December 03, 2004
disenfranchisement flipped

Since the election of 2000 (intensified after this most recent election), we have been subjected to a constant sniveling from those who feel they are "disenfranchised" because they are blue voters stuck in red states. (I cannot recall ever hearing the same from conservatives in blue states, although they certainly exist). As a little exercise, I looked at the voting records of the congressmen and senators representing my last four homes; it is interesting, to say the least.

Now, a word about the numbers I used to come up with the "composite conservative" number. I went to the website for the American Conservative Union and pulled the lifetime rating for each legislator (as delineated by the ACU). I then went to the website for Americans for Democratic Action, and pulled their numbers (it's only for the last session; I did not feel like crunching numbers for the career records, and ADA hasn't updated their lifetime list since 1999). I took the second number and inverted it as a proportion of 100% (80% became 20%, for example), since I was looking for a "conservative number". I then took the inverted ADA number, added it to the ACU number, and divided by two. This gives a fairly equal weight to records, since the ACU is undeniably conservative, and ADA is undeniably liberal.

WASHINGTON (2nd District):

Murray (D) 6.5
Cantwell (D) 11.5
Larsen (D) 15.0

California (53rd and 51st districts):

Boxer (D) 3.5
Feinstein (D) 10.5
Davis (D) 7.0
Filner(D) 2.0

Florida (19th District):

Graham (D) 22.0
Nelson (D) 18.5
Wexler (D) 7.5

I'd say that most of those "blue in a sea of red" types have nothing to complain about. FWIW, at the presidential level, Washington and California have voted Dem since 1988, and while Florida is a reliably Republican state, Broward County (a part of which is in Wexler's district) is the bluest county in the state.

posted on December 03, 2004 02:10 PM


I read an interesting point today while trolling blogs. 'How does the post election selection trauma in the US compare to the election trauma of the electorate in Afghanistan?'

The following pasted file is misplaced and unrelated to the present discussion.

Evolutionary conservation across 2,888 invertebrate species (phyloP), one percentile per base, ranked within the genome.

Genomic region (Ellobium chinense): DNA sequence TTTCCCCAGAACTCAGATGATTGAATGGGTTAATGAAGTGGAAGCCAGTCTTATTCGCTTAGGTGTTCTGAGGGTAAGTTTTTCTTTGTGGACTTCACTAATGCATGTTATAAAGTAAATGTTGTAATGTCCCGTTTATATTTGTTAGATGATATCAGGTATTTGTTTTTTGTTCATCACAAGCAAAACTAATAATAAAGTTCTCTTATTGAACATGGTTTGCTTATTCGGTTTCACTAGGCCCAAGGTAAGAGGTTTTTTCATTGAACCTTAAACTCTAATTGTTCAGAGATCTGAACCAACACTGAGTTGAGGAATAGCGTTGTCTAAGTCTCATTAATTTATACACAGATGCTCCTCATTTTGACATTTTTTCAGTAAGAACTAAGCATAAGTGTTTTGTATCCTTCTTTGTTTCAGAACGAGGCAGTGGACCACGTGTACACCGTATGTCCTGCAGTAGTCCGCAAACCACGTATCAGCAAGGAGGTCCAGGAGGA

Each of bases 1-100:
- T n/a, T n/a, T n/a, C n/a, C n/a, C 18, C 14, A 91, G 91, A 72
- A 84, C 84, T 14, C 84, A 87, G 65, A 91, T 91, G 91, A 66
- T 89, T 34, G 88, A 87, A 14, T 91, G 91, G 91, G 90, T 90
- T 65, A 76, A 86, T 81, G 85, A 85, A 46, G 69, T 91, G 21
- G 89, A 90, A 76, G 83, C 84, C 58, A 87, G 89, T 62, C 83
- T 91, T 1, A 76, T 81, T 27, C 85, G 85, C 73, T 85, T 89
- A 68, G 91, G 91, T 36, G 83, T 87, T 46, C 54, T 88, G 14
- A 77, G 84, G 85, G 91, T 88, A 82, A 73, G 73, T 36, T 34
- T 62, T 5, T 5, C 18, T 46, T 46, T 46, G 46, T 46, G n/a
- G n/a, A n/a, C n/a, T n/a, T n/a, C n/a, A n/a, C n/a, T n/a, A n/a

Totally OT

Monday, November 29, 2004

[...]Well Task Force 2-7 Cav made it back from Fallujah earlier than expected, mission accomplished. It feels so good to be back from a second successful mission that was as difficult as it was dangerous. We left Camp Cooke on Nov 1 and staged at Camp Fallujah for about a week. While there, we got the good news that George Bush was re-elected and we had busy days and nights of planning and rehearsals for the big attack. 2 days before "D Day," a 122 mm rocket impacted 50 meters away from our tents that sent everyone to the floor. We staged there at a remote part of the post and it was obvious that a local national tipped off the "mujahadin" (Arabic name for the enemy) where we staged. From that attack, we lost one soldier and 4 more were wounded. That attack gave the rest of the Task Force enough anger to last the whole fight. After all the drills and rehearsals, the day for the attack finally came on Nov 8. Prime Minister Allawi gave the green light and Coalition and Iraqi forces went all the way.[...]


HELPING THE TROOPS: Reader Ron Ford sends this very comprehensive list of support-the-troops websites...

posted by POLLTROLL on December 4, 2004 10:14 PM

That may be true but lets face it, when was the last time a conservative lost a political race that was close. Especially at the national level. Bush I, did not even come close to winning against Clinton, neither did Ford against Carter.

posted by Paul on December 9, 2004 10:17 AM

Actually, Paul, Ford lost nationwide by about 800,000 votes, but lost Ohio and Hawaii by a combined total of 18,000 votes. Had he carried those two states, he would have won enough states to win in the electoral college. (One of the Republican electors from Washington State voted for Reagan instead, but he probably would have voted for Ford if the alternative was a Carter presidency.)

posted by timekeeper on December 9, 2004 06:22 PM

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